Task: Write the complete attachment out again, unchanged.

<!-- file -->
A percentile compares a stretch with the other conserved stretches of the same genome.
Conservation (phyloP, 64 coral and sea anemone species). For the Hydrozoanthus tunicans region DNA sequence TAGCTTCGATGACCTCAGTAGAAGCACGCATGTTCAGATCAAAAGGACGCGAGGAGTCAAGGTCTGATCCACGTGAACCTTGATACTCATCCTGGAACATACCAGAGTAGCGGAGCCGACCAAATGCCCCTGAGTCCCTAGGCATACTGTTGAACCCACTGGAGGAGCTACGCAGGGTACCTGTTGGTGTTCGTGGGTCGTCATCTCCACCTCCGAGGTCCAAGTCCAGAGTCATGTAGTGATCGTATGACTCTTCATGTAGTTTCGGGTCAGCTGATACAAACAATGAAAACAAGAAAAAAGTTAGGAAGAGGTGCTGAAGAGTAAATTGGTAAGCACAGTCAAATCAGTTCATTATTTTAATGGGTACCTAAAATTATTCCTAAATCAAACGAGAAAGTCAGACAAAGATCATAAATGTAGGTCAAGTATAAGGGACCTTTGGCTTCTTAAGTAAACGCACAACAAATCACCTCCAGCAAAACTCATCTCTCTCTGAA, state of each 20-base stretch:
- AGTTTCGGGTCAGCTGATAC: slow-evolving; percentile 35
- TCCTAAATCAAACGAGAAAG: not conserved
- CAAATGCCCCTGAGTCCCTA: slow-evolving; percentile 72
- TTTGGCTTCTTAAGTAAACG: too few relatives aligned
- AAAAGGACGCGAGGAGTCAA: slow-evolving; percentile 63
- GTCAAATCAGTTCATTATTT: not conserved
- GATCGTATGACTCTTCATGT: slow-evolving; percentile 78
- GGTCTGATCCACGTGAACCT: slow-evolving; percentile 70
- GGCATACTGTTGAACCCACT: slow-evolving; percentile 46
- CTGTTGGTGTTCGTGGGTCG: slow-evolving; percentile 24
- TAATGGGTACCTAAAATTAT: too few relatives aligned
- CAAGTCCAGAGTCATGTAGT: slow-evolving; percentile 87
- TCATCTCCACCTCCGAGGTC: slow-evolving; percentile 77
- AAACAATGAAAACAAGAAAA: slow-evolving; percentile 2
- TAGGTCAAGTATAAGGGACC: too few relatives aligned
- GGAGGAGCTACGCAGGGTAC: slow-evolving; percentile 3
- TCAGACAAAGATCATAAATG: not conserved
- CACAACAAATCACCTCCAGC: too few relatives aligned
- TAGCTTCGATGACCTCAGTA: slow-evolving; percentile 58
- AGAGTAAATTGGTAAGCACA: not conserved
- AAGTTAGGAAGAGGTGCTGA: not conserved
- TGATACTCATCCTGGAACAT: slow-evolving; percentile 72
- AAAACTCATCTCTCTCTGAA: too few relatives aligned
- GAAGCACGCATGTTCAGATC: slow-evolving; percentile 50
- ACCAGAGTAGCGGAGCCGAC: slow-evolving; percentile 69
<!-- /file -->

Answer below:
A percentile compares a stretch with the other conserved stretches of the same genome.
Conservation (phyloP, 64 coral and sea anemone species). For the Hydrozoanthus tunicans region DNA sequence TAGCTTCGATGACCTCAGTAGAAGCACGCATGTTCAGATCAAAAGGACGCGAGGAGTCAAGGTCTGATCCACGTGAACCTTGATACTCATCCTGGAACATACCAGAGTAGCGGAGCCGACCAAATGCCCCTGAGTCCCTAGGCATACTGTTGAACCCACTGGAGGAGCTACGCAGGGTACCTGTTGGTGTTCGTGGGTCGTCATCTCCACCTCCGAGGTCCAAGTCCAGAGTCATGTAGTGATCGTATGACTCTTCATGTAGTTTCGGGTCAGCTGATACAAACAATGAAAACAAGAAAAAAGTTAGGAAGAGGTGCTGAAGAGTAAATTGGTAAGCACAGTCAAATCAGTTCATTATTTTAATGGGTACCTAAAATTATTCCTAAATCAAACGAGAAAGTCAGACAAAGATCATAAATGTAGGTCAAGTATAAGGGACCTTTGGCTTCTTAAGTAAACGCACAACAAATCACCTCCAGCAAAACTCATCTCTCTCTGAA, state of each 20-base stretch:
- AGTTTCGGGTCAGCTGATAC: slow-evolving; percentile 35
- TCCTAAATCAAACGAGAAAG: not conserved
- CAAATGCCCCTGAGTCCCTA: slow-evolving; percentile 72
- TTTGGCTTCTTAAGTAAACG: too few relatives aligned
- AAAAGGACGCGAGGAGTCAA: slow-evolving; percentile 63
- GTCAAATCAGTTCATTATTT: not conserved
- GATCGTATGACTCTTCATGT: slow-evolving; percentile 78
- GGTCTGATCCACGTGAACCT: slow-evolving; percentile 70
- GGCATACTGTTGAACCCACT: slow-evolving; percentile 46
- CTGTTGGTGTTCGTGGGTCG: slow-evolving; percentile 24
- TAATGGGTACCTAAAATTAT: too few relatives aligned
- CAAGTCCAGAGTCATGTAGT: slow-evolving; percentile 87
- TCATCTCCACCTCCGAGGTC: slow-evolving; percentile 77
- AAACAATGAAAACAAGAAAA: slow-evolving; percentile 2
- TAGGTCAAGTATAAGGGACC: too few relatives aligned
- GGAGGAGCTACGCAGGGTAC: slow-evolving; percentile 3
- TCAGACAAAGATCATAAATG: not conserved
- CACAACAAATCACCTCCAGC: too few relatives aligned
- TAGCTTCGATGACCTCAGTA: slow-evolving; percentile 58
- AGAGTAAATTGGTAAGCACA: not conserved
- AAGTTAGGAAGAGGTGCTGA: not conserved
- TGATACTCATCCTGGAACAT: slow-evolving; percentile 72
- AAAACTCATCTCTCTCTGAA: too few relatives aligned
- GAAGCACGCATGTTCAGATC: slow-evolving; percentile 50
- ACCAGAGTAGCGGAGCCGAC: slow-evolving; percentile 69